Post office nears default on $5 billion payment
WASHINGTON – The U.S. Postal Service is bracing for a first-ever default on billions in payments due to the Treasury, adding to widening uncertainty about the mail agency’s solvency as first-class letters plummet and Congress deadlocks on ways to stem the red ink.
With cash running perilously low, two legally required payments for future postal retirees’ health benefits – $5.5 billion due Wednesday, and another $5.6 billion due in September – will be left unpaid, the mail agency said Monday. Postal officials said they also are studying whether they may need to delay other obligations. In the coming months, a $1.5 billion payment is due to the Labor Department for workers compensation, which for now it expects to make, as well as millions in interest payments to the Treasury.
The defaults won’t stir any kind of catastrophe in day-to-day mail service. Post offices will stay open, mail trucks will run, employees will get paid, current retirees will get health benefits.
But a growing chorus of analysts, labor unions and business customers are troubled by continuing losses that point to deeper, longer-term financial damage, as the mail agency finds it increasingly preoccupied with staving off immediate bankruptcy while Congress delays on a postal overhaul bill.
6 more Ugandans admitted with possible Ebola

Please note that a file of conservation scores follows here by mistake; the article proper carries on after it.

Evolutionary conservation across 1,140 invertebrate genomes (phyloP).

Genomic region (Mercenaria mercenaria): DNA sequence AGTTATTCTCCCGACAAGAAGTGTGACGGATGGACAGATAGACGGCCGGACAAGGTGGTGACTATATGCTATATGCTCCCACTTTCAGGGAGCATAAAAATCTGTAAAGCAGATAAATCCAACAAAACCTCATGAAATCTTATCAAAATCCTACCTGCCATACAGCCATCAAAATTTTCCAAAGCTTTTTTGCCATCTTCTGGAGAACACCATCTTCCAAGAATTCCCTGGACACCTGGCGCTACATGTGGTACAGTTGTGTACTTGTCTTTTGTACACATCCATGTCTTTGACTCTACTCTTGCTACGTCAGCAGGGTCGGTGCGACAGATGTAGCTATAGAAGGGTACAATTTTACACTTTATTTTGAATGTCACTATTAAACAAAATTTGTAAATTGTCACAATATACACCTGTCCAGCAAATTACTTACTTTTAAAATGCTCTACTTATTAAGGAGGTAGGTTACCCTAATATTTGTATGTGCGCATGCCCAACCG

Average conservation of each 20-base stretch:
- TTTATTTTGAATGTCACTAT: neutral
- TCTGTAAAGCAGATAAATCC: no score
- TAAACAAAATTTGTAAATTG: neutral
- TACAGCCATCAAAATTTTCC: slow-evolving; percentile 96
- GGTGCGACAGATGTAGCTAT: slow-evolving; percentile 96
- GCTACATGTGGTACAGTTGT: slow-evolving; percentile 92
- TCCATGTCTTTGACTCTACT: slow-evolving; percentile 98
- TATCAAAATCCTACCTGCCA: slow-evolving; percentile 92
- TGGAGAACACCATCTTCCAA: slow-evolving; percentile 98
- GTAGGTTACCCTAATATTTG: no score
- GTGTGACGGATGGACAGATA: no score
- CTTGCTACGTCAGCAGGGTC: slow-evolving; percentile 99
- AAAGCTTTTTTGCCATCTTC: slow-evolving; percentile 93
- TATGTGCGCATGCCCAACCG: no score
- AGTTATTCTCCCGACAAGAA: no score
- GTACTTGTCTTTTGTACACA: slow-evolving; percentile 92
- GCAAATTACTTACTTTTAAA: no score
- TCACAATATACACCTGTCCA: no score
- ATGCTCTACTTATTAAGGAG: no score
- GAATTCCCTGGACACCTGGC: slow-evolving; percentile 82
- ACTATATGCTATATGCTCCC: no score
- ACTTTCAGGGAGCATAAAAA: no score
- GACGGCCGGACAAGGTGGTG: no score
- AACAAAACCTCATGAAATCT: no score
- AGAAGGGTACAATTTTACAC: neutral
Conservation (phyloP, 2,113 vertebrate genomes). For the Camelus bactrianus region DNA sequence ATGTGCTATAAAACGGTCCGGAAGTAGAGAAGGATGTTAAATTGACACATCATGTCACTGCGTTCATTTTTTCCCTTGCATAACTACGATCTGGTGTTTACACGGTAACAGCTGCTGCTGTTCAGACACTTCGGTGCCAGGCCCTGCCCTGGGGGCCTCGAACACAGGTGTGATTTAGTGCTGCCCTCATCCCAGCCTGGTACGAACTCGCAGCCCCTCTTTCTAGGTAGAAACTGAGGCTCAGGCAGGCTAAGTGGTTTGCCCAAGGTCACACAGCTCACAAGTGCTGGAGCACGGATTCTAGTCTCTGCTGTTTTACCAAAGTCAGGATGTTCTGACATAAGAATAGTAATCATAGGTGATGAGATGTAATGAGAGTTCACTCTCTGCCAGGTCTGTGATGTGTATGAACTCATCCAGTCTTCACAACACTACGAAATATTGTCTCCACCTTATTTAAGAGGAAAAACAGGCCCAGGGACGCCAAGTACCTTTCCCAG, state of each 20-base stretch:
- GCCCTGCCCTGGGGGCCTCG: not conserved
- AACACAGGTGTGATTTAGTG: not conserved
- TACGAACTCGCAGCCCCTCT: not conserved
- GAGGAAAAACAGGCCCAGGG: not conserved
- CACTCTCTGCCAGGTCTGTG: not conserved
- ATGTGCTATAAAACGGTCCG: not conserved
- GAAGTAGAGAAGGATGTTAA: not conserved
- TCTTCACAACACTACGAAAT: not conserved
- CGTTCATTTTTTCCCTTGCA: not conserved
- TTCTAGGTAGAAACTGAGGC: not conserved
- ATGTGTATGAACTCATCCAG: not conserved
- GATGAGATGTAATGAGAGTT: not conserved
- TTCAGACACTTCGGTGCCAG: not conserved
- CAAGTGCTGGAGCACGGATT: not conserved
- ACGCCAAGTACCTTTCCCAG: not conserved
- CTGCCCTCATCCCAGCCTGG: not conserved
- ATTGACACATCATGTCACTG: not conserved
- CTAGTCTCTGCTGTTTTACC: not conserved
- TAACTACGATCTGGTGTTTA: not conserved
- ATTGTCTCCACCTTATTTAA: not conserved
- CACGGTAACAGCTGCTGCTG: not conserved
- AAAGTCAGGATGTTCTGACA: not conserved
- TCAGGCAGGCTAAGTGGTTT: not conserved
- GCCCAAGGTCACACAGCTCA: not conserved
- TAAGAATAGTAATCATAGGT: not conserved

KAMPALA, Uganda – Six more patients suspected to have Ebola have been admitted to the hospital days after investigators confirmed an outbreak of the highly infectious disease in a remote corner of western Uganda, a health official said on Monday.
Stephen Byaruhanga, health secretary of the affected Kibaale district, said possible cases of Ebola, at first concentrated in a single village, are now being reported in more villages.
In a national address Monday, Uganda’s president advised against unnecessary contact among people, saying suspected cases of Ebola should be reported immediately to health officials.
Officials from Uganda’s Ministry of Health and the World Health Organization announced on Saturday that the deadly Ebola virus killed 14 Ugandans this month, ending weeks of speculation about the cause of a strange illness that had some people fleeing their homes in the absence of reliable answers.
If the six new cases are confirmed as Ebola, it would bring to 26 the number of Ugandans infected with Ebola.
Syrian envoy to London defects amid Aleppo fight
LONDON – Syria’s top diplomat in London said he could no longer represent the regime and defected Monday, as civilians fled the commercial hub of Aleppo in droves amid 10 days of fierce battles between rebels and government forces.
Britain’s Foreign Office said that Khaled al-Ayoubi, the charge d’affaires, told officials that he wasn’t willing to represent the regime any longer, the latest high-profile defection of a diplomat from Syria over the bloody crackdown on the opposition since March 2011.
Fighting is heating up in Aleppo, Syria’s largest city with 3 million people. The U.N. said 200,000 Syrians have left during the last 10 days as the government trains its mortars, tank and helicopter gunships on the neighborhoods seized by the rebels.